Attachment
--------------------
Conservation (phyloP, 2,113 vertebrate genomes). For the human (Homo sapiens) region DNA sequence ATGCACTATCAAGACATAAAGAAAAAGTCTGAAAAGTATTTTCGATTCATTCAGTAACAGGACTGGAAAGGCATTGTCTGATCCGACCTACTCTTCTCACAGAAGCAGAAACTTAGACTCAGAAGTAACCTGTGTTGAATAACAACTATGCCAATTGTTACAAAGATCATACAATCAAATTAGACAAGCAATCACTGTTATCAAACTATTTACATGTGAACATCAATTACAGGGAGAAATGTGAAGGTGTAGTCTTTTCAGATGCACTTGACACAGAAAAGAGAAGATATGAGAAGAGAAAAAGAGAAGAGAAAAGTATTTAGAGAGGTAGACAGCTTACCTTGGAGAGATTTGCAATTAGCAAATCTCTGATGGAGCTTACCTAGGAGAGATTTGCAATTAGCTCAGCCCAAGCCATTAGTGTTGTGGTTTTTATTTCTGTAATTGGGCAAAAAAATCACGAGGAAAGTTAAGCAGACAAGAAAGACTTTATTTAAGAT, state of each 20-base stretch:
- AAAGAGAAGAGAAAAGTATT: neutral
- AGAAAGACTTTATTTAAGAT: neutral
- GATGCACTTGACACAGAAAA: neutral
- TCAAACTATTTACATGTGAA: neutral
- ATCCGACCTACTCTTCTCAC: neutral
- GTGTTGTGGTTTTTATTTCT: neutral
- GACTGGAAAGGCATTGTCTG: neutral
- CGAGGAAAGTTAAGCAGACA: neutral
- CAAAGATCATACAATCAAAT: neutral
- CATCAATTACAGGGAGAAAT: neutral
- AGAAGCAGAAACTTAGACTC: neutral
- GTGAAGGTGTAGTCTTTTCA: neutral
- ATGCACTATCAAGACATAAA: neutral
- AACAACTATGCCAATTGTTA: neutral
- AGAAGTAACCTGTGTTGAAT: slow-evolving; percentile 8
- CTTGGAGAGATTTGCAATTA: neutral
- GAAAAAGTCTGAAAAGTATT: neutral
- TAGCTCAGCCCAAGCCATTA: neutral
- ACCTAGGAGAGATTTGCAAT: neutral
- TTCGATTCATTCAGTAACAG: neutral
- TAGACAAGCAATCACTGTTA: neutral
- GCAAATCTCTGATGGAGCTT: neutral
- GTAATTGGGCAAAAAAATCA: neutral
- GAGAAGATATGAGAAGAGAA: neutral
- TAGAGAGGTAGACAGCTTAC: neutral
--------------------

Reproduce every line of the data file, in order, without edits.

Conservation (phyloP, 2,113 vertebrate genomes). For the human (Homo sapiens) region DNA sequence ATGCACTATCAAGACATAAAGAAAAAGTCTGAAAAGTATTTTCGATTCATTCAGTAACAGGACTGGAAAGGCATTGTCTGATCCGACCTACTCTTCTCACAGAAGCAGAAACTTAGACTCAGAAGTAACCTGTGTTGAATAACAACTATGCCAATTGTTACAAAGATCATACAATCAAATTAGACAAGCAATCACTGTTATCAAACTATTTACATGTGAACATCAATTACAGGGAGAAATGTGAAGGTGTAGTCTTTTCAGATGCACTTGACACAGAAAAGAGAAGATATGAGAAGAGAAAAAGAGAAGAGAAAAGTATTTAGAGAGGTAGACAGCTTACCTTGGAGAGATTTGCAATTAGCAAATCTCTGATGGAGCTTACCTAGGAGAGATTTGCAATTAGCTCAGCCCAAGCCATTAGTGTTGTGGTTTTTATTTCTGTAATTGGGCAAAAAAATCACGAGGAAAGTTAAGCAGACAAGAAAGACTTTATTTAAGAT, state of each 20-base stretch:
- AAAGAGAAGAGAAAAGTATT: neutral
- AGAAAGACTTTATTTAAGAT: neutral
- GATGCACTTGACACAGAAAA: neutral
- TCAAACTATTTACATGTGAA: neutral
- ATCCGACCTACTCTTCTCAC: neutral
- GTGTTGTGGTTTTTATTTCT: neutral
- GACTGGAAAGGCATTGTCTG: neutral
- CGAGGAAAGTTAAGCAGACA: neutral
- CAAAGATCATACAATCAAAT: neutral
- CATCAATTACAGGGAGAAAT: neutral
- AGAAGCAGAAACTTAGACTC: neutral
- GTGAAGGTGTAGTCTTTTCA: neutral
- ATGCACTATCAAGACATAAA: neutral
- AACAACTATGCCAATTGTTA: neutral
- AGAAGTAACCTGTGTTGAAT: slow-evolving; percentile 8
- CTTGGAGAGATTTGCAATTA: neutral
- GAAAAAGTCTGAAAAGTATT: neutral
- TAGCTCAGCCCAAGCCATTA: neutral
- ACCTAGGAGAGATTTGCAAT: neutral
- TTCGATTCATTCAGTAACAG: neutral
- TAGACAAGCAATCACTGTTA: neutral
- GCAAATCTCTGATGGAGCTT: neutral
- GTAATTGGGCAAAAAAATCA: neutral
- GAGAAGATATGAGAAGAGAA: neutral
- TAGAGAGGTAGACAGCTTAC: neutral